AUSTIN (KXAN) — Texas legislators are set to take a closer look at how to recruit qualified foster families and providers in the July special session, as children across the state are still sleeping in state offices and hotels.

In the proclamation Gov. Greg Abbott released before session gaveled in Thursday, he announced the legislature would consider providing appropriations from the available general revenue fund for the “enhanced protection for the safety of children in Texas’ foster-care system by attracting and retaining private providers for the system.”

During the regular session, lawmakers passed a bill to prevent children without placements from sleeping in places like CPS offices, but several advocates told KXAN the measure would be difficult to implement without any funding or incentive for more providers to come online — or more families to start fostering children.

“We really had a critical need to increase foster care rates, and that didn’t happen,” said Kate Murphy with Texans Care for Children.

Two lawmakers from San Antonio said they both believe increasing the reimbursements families and providers receive would help ease the capacity issues, and they both sent letters to the governor asking him to consider prioritizing the issue in the special session.

“How do we attract more people into the foster care system, so we can have appropriate places for children to be?” asked Sen. José Menéndez (D-San Antonio). “At the rates the state was willing to pay, we just don’t have the number of providers that would make sense.”

He said he’s hearing foster care providers have left the system because of pressures from the pandemic, but also increased oversight for providers due to the ongoing federal lawsuit against the state.

Sally Fussell, administrator of the Foster and Adopt in Austin program through the SAFE Alliance, said they accept the close monitoring as necessary to ensure kids statewide are getting adequate care. Fussell, who has been working with kids and families in the system for around 40 years, said their screening and orientation for prospective foster families is “rigorous” but “truthful.”

“The work is hard,” Fussell admitted. “The most amazing families come to us.”

Still, she wishes the payments for these families and for providers such as SAFE itself for case management were higher.

“It embarrasses me to tell people what the payment is,” she said.

As of 2019, foster families can be reimbursed in monthly payments that range from $300 to just over $1,000, depending on whether the child needs basic, moderate, specialized, intense or a higher level of care. Residential facilities or operations that house children can see payments anywhere from $500 to more than $3,000, according to the rate schedule. The Department of Family and Protective Services has also published the minimum amount of money a family should be reimbursed each day.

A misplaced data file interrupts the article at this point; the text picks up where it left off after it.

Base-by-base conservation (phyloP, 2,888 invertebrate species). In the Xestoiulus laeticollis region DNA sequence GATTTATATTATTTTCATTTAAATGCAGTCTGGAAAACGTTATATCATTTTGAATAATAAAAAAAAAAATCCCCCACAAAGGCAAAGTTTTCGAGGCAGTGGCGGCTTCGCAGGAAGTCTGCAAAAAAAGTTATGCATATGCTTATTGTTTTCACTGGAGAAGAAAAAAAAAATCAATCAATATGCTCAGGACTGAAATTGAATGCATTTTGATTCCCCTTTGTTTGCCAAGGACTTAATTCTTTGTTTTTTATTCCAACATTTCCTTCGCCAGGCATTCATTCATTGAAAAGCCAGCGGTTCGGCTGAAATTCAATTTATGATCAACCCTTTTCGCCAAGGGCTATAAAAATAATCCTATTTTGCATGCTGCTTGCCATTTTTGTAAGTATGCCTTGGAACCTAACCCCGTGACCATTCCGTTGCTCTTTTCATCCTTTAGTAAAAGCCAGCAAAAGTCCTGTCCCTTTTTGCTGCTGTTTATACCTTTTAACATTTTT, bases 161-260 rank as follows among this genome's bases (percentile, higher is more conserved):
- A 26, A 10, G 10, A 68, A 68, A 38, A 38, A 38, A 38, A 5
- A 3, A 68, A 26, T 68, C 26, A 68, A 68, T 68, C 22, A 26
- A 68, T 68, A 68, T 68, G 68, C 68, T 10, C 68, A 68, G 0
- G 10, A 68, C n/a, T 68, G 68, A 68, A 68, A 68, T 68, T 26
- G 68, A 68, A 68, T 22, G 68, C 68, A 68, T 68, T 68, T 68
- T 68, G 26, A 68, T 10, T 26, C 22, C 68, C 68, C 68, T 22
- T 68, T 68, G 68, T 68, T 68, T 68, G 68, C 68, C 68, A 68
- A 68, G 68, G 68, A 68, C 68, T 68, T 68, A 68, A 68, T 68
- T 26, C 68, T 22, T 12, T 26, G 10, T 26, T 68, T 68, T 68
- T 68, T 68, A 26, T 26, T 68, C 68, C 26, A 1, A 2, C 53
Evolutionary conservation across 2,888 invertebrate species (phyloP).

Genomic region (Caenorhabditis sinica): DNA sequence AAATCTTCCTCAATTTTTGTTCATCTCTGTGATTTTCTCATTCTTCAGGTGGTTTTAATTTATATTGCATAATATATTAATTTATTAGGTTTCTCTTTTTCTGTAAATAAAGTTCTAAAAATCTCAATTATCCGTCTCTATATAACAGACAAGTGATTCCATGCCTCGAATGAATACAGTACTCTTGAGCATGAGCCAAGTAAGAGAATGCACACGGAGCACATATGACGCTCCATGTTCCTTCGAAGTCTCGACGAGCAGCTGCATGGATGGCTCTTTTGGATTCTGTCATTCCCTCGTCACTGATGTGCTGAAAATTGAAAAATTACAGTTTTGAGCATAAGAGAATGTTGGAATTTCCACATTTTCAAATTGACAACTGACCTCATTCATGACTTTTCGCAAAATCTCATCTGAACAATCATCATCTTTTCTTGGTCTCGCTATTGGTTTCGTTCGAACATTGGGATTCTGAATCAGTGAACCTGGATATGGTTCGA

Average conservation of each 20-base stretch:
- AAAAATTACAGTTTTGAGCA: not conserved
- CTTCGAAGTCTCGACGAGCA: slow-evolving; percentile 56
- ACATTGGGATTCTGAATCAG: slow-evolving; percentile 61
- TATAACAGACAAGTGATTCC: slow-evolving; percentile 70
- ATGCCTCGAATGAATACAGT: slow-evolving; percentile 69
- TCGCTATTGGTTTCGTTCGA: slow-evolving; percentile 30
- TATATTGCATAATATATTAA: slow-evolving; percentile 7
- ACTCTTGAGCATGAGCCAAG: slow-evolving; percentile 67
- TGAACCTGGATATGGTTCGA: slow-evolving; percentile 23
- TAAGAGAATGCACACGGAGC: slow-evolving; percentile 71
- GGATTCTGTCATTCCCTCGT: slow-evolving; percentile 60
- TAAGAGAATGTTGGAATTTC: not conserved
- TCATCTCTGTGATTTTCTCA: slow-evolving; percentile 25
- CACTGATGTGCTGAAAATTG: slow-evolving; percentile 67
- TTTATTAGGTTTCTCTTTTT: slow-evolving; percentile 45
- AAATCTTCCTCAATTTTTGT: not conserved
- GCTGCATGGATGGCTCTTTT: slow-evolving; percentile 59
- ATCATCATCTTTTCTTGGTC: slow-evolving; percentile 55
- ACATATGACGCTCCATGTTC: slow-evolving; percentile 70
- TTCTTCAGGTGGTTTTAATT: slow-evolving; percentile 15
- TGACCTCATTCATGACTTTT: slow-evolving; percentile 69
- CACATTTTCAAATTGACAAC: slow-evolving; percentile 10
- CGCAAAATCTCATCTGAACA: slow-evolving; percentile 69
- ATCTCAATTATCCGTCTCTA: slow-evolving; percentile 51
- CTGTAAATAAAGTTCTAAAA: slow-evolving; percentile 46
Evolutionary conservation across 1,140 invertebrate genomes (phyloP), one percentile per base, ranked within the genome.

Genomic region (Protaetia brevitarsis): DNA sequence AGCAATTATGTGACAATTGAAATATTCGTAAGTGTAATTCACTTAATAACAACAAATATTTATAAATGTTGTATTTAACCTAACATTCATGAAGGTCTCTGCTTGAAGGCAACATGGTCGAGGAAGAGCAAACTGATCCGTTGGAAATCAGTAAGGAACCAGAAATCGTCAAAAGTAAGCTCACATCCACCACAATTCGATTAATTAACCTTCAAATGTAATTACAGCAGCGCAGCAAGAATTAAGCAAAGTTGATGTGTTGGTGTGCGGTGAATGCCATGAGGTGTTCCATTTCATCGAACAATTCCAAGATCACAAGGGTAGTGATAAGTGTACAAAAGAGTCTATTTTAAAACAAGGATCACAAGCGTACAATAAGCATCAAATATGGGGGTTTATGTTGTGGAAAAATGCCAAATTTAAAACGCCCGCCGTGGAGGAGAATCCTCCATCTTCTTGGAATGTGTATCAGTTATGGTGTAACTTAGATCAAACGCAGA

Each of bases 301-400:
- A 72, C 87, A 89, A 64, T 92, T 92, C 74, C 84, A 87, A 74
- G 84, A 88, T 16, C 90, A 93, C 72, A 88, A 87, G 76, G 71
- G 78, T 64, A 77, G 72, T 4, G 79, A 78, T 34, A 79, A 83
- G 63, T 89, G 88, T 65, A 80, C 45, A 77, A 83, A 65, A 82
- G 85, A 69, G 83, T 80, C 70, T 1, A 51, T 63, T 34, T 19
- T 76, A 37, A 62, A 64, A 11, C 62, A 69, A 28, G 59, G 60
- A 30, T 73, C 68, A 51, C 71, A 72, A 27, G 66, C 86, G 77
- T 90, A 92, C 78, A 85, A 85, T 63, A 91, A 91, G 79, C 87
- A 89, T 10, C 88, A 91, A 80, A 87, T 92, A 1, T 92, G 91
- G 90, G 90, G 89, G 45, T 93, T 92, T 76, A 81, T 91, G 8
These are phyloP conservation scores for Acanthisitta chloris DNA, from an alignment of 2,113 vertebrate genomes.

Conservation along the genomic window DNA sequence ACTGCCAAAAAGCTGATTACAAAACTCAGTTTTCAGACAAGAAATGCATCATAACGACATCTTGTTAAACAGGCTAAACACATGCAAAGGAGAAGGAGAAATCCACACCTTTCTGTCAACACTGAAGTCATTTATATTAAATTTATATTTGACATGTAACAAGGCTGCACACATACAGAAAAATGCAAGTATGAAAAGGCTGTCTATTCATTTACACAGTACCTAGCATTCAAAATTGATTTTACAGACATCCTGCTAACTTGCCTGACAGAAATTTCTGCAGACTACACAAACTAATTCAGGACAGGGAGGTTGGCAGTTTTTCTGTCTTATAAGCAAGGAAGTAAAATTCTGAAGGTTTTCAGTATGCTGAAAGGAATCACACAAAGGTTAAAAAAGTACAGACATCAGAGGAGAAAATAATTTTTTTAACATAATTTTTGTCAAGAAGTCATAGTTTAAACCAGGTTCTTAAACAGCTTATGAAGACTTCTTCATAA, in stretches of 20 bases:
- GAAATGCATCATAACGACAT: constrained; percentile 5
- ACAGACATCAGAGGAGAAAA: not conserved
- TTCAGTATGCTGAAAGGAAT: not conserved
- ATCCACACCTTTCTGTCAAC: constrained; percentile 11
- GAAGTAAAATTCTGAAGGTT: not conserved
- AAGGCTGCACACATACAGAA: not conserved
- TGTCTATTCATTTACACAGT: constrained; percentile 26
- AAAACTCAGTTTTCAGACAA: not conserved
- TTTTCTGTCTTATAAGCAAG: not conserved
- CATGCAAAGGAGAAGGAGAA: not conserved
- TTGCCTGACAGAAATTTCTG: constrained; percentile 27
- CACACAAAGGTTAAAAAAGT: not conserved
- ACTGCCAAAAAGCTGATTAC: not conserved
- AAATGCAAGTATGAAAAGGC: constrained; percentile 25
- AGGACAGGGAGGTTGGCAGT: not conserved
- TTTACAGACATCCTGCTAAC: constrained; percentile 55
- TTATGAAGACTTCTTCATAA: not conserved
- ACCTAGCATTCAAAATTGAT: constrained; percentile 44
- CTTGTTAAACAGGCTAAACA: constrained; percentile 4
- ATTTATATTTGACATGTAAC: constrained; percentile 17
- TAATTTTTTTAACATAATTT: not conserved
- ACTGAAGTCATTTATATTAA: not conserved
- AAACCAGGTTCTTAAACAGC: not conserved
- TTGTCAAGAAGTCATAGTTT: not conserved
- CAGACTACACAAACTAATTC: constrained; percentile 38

• To view the reimbursement rates in full, click here.

KXAN investigators found these figures to be similar to rates in surrounding states such as New Mexico or Oklahoma, although the levels of care and rate structures differed state to state.

Many families that come to SAFE to foster are unaware of the reimbursements to begin with, so “it’s better than nothing,” Fussell laughed. Still, she said the stipends generally only cover food, clothing and shelter. For example, she explained the basic level of payment for an infant doesn’t even cover diapers or extra formula.

She noted those payments do not generally cover things like counseling or therapy, which many of these children need after trauma from their home-life or from being removed from their homes.

Sen. Menéndez said he’s focused on increasing reimbursements for providers who treat these kids with the most trauma and the highest acuity.

“We need to make sure they have a place to get the services they need to become fully productive and happy members of our society,” he said. “Investing in Texas children is a down payment on the future of Texas.”

State Rep. Ina Minjarez (D-San Antonio) told KXAN she was worried about “long-lasting trauma” affecting kids in the system. She sent a letter to the governor in June, asking him to address the foster care capacity crisis as a whole.

Rep. Minjarez said she has heard the state may be considering entering into contracts with other states, such as Oklahoma and New Mexico, to take kids without placement from Texas.

“We started on foster care reform back in the 87th legislative session in order to keep our foster care kids within our community and get them to safe and stable placements,” she said.

Minjarez thinks increased reimbursements is a “start” but thinks much more could be done, and Fussell agrees.

“I don’t think money is what’s going to increase capacity… because people don’t do this for the money,” she said. “The capacity problem, in my opinion, has got more to do with a lack of understanding about trauma.”